proffer

verb
prof·​fer | \ ˈprä-fər How to pronounce proffer (audio) \
proffered; proffering\ ˈprä-​f(ə-​)riŋ How to pronounce proffering (audio) \

Definition of proffer

 (Entry 1 of 2)

transitive verb

: to present for acceptance : tender, offer

intransitive verb

US law
: to offer to take part in a proffer session decided that an indictment was unlikely and there was no reason to proffer

proffer

noun

Definition of proffer (Entry 2 of 2)

2 US law : an offer made to a prosecutor by a person who is a subject of a criminal investigation to provide information in exchange for limited immunity or a plea bargaining agreement made a proffer in the hope of avoiding prosecution

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Synonyms for proffer

Synonyms: Verb

extend, give, offer, tender, trot out

Synonyms: Noun

offer, proposal, proposition, suggestion

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Did You Know?

Verb

You may notice a striking similarity between "proffer" and "offer." Are the two words connected by etymology? Yes, indeed. "Proffer" comes from Anglo-French profrer, which itself is an alteration of the earlier "porofrir." That word in turn combines "por-" (which means "forth" and is related to our "pro-") and "offrir" (which means "to offer" and is an ancestor of our word offer). "Proffer" entered English in the 14th century. A more literary word than plain "offer," it adds or puts stress on the idea of voluntariness, spontaneity, or courtesy on the part of the one doing the tendering.

Examples of proffer in a Sentence

Verb

He proffered advice on how best to proceed. proffered his assistance in helping the two sides reach a compromise

Noun

a generous proffer of his baronial estate for the charity gala
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Recent Examples on the Web: Verb

Many articles proffer expert testimony that Go is harder than chess, making this victory more impressive. Quanta Magazine, "Is AlphaGo Really Such a Big Deal?," 29 Mar. 2016 This rebuttal proffers a strange theory of governance, that American accounts are somehow bound by the lifetime of its generations. Time, "Author Ta-Nehisi Coates Criticized Mitch McConnell for Saying Slavery's Effects Were in the Past," 19 June 2019 The town of Vinci proffered an inspiring backdrop for a boy with a capacious vision. Claudia Kalb, National Geographic, "Why Leonardo da Vinci’s brilliance endures, 500 years after his death," 12 June 2019 In December, a group of marchers in Paris’ bohemian Montmartre neighborhood proffered an anti-Semitic salute. Lori Hinnant, The Seattle Times, "French yellow vest movement dogged by intolerance, extremism," 29 Jan. 2019 How long can this process, from proffer to cooperation take? Jen Kirby, Vox, "How to flip a witness, as explained by a former federal prosecutor," 3 Aug. 2018 The Commander came home that night proffering a bouquet of roses and an apology. Abby Ellin, Marie Claire, "I Almost Married a Con Man," 8 Jan. 2019 Eighteen years ago, at the end of an official visit to North Korea, then-Secretary of State Madeleine Albright brought an unexpected gift, proffering a basketball signed by Michael Jordan for Kim Jong Il, Kim Jong Un's father. Siobhán O'grady, chicagotribune.com, "Dennis Rodman might go to Singapore. Here's the story of his friendship with Kim Jong Un.," 6 June 2018 Tampa Bay will proffer a parrot — and Buffalo will offer a wonder of the world. Erik Brady, USA TODAY, "Buffalo Bills will make two of their draft picks at Niagara Falls," 24 Apr. 2018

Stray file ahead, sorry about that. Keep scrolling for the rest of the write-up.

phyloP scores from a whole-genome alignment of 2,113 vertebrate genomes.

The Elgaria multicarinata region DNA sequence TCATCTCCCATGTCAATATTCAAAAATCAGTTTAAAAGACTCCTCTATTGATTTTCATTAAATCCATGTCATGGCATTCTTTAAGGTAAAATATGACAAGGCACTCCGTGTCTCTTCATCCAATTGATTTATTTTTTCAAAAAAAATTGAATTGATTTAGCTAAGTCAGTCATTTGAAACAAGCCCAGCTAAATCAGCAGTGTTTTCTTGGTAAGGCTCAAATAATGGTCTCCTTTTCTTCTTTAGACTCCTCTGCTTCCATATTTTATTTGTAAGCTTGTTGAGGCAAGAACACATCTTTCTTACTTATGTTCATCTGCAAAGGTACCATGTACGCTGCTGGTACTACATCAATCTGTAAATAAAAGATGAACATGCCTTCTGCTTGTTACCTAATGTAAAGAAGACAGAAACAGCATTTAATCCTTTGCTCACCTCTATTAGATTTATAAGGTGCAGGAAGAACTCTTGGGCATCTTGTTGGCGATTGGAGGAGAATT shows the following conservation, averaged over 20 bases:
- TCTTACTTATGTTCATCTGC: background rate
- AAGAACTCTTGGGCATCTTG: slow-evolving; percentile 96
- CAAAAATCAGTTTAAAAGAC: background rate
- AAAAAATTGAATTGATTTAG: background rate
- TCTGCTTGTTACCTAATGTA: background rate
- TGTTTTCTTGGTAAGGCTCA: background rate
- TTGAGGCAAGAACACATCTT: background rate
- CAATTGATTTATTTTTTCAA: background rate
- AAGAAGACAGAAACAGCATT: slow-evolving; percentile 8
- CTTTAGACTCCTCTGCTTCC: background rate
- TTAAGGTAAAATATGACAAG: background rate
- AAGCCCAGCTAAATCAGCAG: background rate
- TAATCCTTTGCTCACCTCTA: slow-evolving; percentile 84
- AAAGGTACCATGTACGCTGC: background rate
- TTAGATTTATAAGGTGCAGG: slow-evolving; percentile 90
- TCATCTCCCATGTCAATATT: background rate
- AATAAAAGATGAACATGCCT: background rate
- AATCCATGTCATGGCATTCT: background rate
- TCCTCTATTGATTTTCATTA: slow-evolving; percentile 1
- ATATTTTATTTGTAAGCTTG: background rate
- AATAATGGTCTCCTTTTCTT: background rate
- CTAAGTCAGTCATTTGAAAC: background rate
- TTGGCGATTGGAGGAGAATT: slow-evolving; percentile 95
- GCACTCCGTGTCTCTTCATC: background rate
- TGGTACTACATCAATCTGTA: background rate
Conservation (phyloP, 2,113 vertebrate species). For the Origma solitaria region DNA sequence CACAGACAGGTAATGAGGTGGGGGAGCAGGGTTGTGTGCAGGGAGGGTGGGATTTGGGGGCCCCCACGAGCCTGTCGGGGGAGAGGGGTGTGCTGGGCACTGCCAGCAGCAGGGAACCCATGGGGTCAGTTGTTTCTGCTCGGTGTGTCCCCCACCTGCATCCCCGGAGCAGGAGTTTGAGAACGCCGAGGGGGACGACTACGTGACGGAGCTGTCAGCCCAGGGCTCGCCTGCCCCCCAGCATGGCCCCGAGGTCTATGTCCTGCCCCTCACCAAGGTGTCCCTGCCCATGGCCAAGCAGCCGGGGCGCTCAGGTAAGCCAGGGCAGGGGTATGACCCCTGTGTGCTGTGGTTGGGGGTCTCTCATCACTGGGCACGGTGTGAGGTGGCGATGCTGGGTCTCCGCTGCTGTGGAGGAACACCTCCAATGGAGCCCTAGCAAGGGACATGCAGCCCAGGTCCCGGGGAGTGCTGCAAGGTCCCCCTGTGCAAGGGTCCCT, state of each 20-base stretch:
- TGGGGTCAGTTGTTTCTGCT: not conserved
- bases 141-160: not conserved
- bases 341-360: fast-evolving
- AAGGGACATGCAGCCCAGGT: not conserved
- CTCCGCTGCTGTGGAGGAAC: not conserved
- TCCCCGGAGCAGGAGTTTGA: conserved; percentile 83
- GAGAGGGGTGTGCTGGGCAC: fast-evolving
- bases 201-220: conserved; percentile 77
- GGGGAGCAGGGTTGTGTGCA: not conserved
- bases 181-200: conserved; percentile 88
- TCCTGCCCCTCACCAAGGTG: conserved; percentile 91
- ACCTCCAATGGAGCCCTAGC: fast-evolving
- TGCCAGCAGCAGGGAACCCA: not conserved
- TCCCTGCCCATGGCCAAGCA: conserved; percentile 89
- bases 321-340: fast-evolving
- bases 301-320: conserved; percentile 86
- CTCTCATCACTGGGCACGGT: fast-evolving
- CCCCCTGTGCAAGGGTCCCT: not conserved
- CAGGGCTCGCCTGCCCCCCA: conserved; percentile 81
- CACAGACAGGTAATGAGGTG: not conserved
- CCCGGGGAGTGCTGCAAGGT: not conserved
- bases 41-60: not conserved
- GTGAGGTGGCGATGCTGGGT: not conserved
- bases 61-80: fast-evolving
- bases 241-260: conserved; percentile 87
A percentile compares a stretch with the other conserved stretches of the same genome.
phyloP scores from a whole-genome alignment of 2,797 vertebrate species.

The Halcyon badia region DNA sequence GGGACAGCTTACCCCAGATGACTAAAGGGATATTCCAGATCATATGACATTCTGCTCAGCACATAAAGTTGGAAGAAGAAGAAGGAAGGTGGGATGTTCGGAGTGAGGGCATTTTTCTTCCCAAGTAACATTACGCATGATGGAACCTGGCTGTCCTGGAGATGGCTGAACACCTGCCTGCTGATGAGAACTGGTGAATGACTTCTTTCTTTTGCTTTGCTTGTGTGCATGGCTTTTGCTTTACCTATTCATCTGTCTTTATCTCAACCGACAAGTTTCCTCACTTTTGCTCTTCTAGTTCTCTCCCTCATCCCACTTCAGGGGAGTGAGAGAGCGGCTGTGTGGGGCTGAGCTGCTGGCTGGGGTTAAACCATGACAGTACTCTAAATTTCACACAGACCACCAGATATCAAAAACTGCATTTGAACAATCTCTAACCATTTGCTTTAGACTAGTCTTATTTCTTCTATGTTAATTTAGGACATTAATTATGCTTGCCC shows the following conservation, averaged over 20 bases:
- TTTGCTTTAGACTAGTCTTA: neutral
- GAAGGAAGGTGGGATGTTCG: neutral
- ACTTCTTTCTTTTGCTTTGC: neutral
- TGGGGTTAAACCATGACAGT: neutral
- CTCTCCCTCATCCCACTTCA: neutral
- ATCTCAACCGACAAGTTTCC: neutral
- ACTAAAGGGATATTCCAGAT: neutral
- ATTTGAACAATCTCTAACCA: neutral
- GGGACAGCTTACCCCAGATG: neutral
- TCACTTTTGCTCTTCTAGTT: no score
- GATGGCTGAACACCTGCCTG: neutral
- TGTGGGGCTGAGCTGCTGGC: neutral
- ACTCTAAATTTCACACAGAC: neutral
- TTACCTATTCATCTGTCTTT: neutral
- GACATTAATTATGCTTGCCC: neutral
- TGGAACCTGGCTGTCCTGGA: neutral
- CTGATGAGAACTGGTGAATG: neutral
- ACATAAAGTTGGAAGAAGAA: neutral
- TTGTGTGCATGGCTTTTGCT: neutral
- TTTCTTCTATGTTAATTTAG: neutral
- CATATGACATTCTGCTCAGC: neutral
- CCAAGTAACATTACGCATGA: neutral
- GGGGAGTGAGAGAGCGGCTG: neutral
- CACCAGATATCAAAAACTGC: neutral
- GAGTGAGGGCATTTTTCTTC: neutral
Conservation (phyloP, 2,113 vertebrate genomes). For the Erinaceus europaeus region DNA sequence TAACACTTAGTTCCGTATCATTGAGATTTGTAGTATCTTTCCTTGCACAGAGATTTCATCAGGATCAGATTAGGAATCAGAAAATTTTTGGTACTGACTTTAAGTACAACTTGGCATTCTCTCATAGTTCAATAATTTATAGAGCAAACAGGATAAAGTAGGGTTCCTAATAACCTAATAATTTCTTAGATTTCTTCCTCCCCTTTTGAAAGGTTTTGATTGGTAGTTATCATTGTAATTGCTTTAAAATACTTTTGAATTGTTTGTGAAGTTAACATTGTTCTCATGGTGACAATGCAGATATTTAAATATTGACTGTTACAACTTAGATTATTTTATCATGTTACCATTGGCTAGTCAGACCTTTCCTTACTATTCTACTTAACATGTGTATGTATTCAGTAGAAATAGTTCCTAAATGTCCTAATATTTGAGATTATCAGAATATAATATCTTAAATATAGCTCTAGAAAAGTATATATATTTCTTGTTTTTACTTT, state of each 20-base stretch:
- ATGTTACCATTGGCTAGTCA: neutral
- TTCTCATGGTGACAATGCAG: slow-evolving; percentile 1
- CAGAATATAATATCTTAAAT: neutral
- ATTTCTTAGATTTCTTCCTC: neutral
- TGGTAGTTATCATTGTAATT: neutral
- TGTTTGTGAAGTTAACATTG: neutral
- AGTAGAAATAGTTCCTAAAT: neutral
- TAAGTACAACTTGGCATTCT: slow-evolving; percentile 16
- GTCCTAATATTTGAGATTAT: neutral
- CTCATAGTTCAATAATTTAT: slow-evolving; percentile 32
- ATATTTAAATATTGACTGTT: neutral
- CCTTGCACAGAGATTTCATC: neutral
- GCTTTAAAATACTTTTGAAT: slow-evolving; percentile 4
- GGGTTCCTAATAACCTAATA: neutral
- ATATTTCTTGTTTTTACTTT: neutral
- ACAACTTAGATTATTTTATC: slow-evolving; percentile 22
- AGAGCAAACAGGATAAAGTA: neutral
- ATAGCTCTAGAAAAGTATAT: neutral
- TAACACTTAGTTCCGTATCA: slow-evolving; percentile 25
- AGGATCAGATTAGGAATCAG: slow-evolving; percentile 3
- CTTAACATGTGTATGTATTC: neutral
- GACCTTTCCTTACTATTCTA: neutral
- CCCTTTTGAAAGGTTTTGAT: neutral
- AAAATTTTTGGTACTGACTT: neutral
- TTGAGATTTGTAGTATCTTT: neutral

Recent Examples on the Web: Noun